Stopping-over at Kwajalein, December 1944
by Tom Duff

Kwajalein, December 25, 1944:
I remember Kwajalein as a narrow strip of sand with a stump of a palm tree about 8 to 10 feet tall and no other foliage in sight. The island did not appear to be long enough to handle B-29's, and not very wide. So my first glimpse of Kwajalein was the end of a runway which started at water's edge. I learned upon leaving the island the next day the other end of the runway disappeared at the water's edge, also. It was so flat I was sure high tide would overrun the land. However, we were not weighted for combat. Therefore, we were tons lighter, and a shorter runway would do the trick. The purpose of the runway was as a way-station for B-29's on the way to the Marianas, which at that time was the front line of the battle with Japan. We found a garrison of Marines on Kwajalein, their tents and defenses. That completed the picture.
As we approached the atoll I was busy with my landing duties in the rear section of the plane and did not see Kwajalein from the air. My duties consisted of securing any items that may have loosened during the flight from Hawaii - such as, supplies we took for general use, extra small parts for the plane, guns, k-rations, and our personal luggage. Also, I had to start the put-put, a small engine that boosted the electrical power when we raised or lowered the flaps or wheels on take-off and landing. Lastly, on a trip like this (not a mission) we had the "luxury" of a bucket in which to relieve ourselves. It was located in the rear of the plan; my responsibility was to dispose of it before landing. I had never performed this seemingly simple, though not desirable, task before.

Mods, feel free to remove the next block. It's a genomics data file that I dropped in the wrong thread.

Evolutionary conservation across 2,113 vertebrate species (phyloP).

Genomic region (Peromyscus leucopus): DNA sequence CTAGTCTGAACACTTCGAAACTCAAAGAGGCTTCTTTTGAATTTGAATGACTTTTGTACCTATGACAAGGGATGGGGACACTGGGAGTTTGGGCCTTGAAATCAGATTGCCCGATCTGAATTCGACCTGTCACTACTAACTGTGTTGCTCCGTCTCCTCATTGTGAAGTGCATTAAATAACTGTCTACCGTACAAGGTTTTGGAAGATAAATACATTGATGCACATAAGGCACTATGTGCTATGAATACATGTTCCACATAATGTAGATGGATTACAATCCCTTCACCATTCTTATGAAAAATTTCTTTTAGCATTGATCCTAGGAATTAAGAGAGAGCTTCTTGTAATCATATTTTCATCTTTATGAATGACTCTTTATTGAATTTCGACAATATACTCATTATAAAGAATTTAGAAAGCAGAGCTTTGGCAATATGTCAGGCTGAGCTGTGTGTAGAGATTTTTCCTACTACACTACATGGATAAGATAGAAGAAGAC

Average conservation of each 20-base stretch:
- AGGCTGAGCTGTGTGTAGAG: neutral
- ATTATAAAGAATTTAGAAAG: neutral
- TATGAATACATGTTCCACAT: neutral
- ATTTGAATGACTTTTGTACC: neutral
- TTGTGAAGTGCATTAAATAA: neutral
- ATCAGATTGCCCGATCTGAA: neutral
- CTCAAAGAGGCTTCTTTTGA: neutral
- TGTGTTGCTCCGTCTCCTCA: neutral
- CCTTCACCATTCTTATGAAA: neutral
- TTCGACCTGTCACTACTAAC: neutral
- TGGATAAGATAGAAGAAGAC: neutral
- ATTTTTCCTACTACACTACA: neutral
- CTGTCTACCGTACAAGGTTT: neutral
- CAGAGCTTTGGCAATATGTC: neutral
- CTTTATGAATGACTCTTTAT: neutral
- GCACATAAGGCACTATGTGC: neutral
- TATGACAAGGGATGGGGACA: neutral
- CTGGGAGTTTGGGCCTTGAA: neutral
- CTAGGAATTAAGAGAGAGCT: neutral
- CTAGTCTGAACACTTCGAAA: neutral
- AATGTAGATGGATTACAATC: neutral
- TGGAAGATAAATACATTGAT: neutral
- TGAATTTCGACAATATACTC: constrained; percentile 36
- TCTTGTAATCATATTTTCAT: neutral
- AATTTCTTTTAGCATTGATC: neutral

I opened the camera hatch and waited until I saw the runway, which, I knew, put the plane at 90 mph, landing speed. That would make the slipstream minimum of any time we were in the air. When I saw the runway I emptied the bucket into the slipstream. Even at minimum speed, the slipstream showed its insulting power over mere man by throwing the bucket liquids back at me as though they splashed right back up after hitting the concrete, even though we were 20 or more feet off the ground. The gross contents splashed back over me from head to toe. Ugh! Newt couldn't park the plane fast enough for me. As soon as he did I threw open the door, put down the ladder and headed straight into the ocean, which couldn't have been more than 10-15 yards away, thank goodness! I walked in, fully dressed, not giving any thought to watch or cigarettes, GI boots or coveralls. I was the first member of our crew to take a full western Pacific bath.
Pilot Robert Minto, while checking out the interior of the plane exited the rear door via the ladder I put out. Partway down he decided to jump the rest of the way. He caught a ring on his right hand on the door jamb, tearing the skin off part of his finger. He went to a Marine who was greeting the crew, and was taken to the dispensary for attention. He didn't "surface" again that night. When he caught up with us the next morning we learned he had spent the evening "recovering" with some hospitable Marines and their supply of liquor.